WE know the value of sleep and its importance to our physical and mental wellbeing. Recent research has shown waves of spinal fluid washing over the brain as we sleep to remove waste.
It allows for optimal function, better neuroprocessing, and enhanced and functioning during our day.
Obstructive sleep apnea is a condition that can occur when the walls of the throat become more relaxed and narrow as we sleep.
It’s common to hear somebody snore whilst in slumber, but if it’s excessive it can interrupt the flow of the breath and therefore also interrupt sleep. This narrowing of the throat can lead to partial or total blockage, which can occur several times throughout the night.
If not fully blocked it’s known as hypoapnoea, but if fully blocked for more than ten seconds its known as apnoea.
As one can imagine, the most obvious symptoms are not usually obvious to the sufferer, as they’re asleep when they occur! For this reason, it may be a partner, friend or other household contact that first observes the symptoms of sleep apnoea.
As well as the typical loud snore, there may be gasping or snorting, or heavy breathing that seems laboured. You may also feel extremely tired, as this apnoea interrupts your sleep and can prevent real deep rest from occurring. To protect the body from the lack of oxygen that results during an airway blockage, the brain tells the body to come out of sleep and actively breathe properly again. Sometimes, you may not fully awaken, but instead enter lighter sleep until such time as the breathing returns to normal. How severe the sleep apnoea is can be classified by the Apnoea-Hypoapnoea Index, which categorises its severity into mild (5-14 episodes per night), moderate (15-30 episodes an hour) or severe (over 30 episodes per hour).
While it’s usually more common in males, females going through the menopause report an increase in its prevalence, due to the effect of hormonal changes making the muscles more relaxed.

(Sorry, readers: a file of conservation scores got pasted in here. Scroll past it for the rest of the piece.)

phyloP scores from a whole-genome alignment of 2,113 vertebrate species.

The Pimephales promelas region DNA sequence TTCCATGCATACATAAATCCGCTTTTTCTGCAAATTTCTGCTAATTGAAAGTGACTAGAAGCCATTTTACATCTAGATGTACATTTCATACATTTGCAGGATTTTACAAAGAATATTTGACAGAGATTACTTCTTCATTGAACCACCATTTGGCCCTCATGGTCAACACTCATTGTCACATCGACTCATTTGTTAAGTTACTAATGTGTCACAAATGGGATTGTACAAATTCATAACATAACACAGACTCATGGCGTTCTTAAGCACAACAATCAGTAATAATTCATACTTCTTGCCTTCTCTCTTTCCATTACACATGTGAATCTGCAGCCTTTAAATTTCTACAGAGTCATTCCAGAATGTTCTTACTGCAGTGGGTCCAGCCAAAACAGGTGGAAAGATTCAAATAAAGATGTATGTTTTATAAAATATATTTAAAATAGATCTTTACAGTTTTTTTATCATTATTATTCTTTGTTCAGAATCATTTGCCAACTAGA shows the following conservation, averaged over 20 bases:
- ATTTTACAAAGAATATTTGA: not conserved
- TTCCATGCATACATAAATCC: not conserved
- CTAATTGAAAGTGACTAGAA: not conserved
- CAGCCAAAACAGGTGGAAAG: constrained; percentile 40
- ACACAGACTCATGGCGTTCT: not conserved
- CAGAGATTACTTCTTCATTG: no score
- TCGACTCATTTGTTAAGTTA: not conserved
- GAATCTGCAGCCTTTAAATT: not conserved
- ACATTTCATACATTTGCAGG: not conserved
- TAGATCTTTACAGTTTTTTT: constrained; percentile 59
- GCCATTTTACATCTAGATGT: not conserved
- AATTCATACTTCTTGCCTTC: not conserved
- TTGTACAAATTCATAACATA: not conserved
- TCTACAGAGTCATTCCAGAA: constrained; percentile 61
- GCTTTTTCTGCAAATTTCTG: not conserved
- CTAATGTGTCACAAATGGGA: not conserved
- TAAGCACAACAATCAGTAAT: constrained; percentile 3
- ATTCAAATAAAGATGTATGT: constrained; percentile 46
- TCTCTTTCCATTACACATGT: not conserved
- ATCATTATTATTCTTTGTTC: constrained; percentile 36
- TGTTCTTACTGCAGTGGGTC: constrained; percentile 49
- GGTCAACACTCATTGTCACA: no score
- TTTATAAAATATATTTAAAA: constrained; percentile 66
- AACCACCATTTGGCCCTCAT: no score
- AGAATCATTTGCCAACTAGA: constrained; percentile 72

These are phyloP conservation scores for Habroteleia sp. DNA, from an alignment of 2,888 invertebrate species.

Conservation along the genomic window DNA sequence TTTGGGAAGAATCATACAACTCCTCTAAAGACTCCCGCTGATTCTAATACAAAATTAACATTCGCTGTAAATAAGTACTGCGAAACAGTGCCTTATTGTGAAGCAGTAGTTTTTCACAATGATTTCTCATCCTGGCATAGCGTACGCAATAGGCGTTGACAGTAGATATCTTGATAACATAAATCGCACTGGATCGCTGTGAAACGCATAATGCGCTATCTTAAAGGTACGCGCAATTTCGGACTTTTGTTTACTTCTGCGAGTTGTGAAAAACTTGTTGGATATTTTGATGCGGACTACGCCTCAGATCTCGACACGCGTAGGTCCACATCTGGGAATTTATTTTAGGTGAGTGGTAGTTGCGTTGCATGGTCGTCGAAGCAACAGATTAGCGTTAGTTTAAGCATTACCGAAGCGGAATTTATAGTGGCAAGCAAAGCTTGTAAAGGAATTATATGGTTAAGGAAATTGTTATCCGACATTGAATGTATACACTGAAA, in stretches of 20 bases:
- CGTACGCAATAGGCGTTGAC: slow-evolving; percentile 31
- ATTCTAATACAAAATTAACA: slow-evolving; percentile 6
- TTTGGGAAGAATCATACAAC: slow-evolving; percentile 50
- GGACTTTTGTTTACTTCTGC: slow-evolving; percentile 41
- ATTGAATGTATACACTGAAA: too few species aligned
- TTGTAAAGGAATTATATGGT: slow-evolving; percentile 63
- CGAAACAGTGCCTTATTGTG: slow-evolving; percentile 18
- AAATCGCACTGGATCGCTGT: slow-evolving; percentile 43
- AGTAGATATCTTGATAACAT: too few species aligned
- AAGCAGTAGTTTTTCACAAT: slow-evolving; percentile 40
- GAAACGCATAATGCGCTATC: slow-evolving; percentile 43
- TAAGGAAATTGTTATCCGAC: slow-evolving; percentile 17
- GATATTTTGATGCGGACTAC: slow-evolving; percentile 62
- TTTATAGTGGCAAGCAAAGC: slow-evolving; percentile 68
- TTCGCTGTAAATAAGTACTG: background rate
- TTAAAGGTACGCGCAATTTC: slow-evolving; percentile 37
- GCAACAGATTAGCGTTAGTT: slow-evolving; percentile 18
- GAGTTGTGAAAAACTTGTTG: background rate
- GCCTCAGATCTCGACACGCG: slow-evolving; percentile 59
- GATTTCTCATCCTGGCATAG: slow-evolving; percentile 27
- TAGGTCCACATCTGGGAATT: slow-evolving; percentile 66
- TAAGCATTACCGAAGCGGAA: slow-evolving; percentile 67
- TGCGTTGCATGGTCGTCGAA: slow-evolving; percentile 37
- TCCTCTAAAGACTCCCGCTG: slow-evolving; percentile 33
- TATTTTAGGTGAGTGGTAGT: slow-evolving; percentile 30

Furthermore, if you’re overweight, a smoker, or have taken alcohol or sedating drugs, these too are factors that can affect your breathing, and the likelihood of experiencing sleep apnoea.
Sometimes it’s a structural issue (such as large adenoids, a deviated septum in the nose, or a small jaw) that can cause it, and there is also a genetic link, with a higher risk of experiencing sleep apnoea if it already runs in the family.
If you or somebody you know is experiencing sleep apnoea, it is worth speaking to your GP who can direct you to investigate further. They will ask questions about your sleep patterns, take bloods and record your blood pressure. You may then be referred to a sleep clinic to get properly assessed, and be sent home with a portable device to monitor breathing, oxygen and heart rate as you sleep, or the full assessment may take place overnight in the clinic
Treatment may involve the use of specialised breathing apparatus to prevent the occurrence of that blockage.
This will provide continuous positive airway pressure to prevent the throat from closing up. It may feel uncomfortable to begin with, and can sometimes cause nasal congestion and irritation, but on balance it reduces the time awake and therefore the tiredness levels. Alternatively, for milder apnoea you may be given a gumshield-like device to increase the space in the mouth and reduce the narrowing of the airway as a result.
Lfestyle changes to address the previously mentioned risk factors may also play an important role in treatment of sleep apnoea. Achieving weight loss if overweight will reduce the pressure the muscles are under, making it easier for them to remain open.
Stopping smoking and reducing alcohol intake will also ensure that the airway muscles are not adversely affected. Simple strategies like lying on your side rather than on your back can also help to keep the airways open. Occasionally, surgery to remove large tonsils or adenoids is warranted.
Sleep apnoea, while seemingly benign, particularly if mild, can adversely impact quality of sleep and therefore energy and functioning. Addressing its root cause can improve sleep duration, depth of rest, and physical and mental wellbeing.
ABOUT THE AUTHOR
Dr Michelle O’Driscoll is a pharmacist, researcher and founder of InTuition, a health and wellness education company.
Her research lies in the area of mental health education, and through InTuition she delivers health promotion workshops to corporate and academic organisations nationally.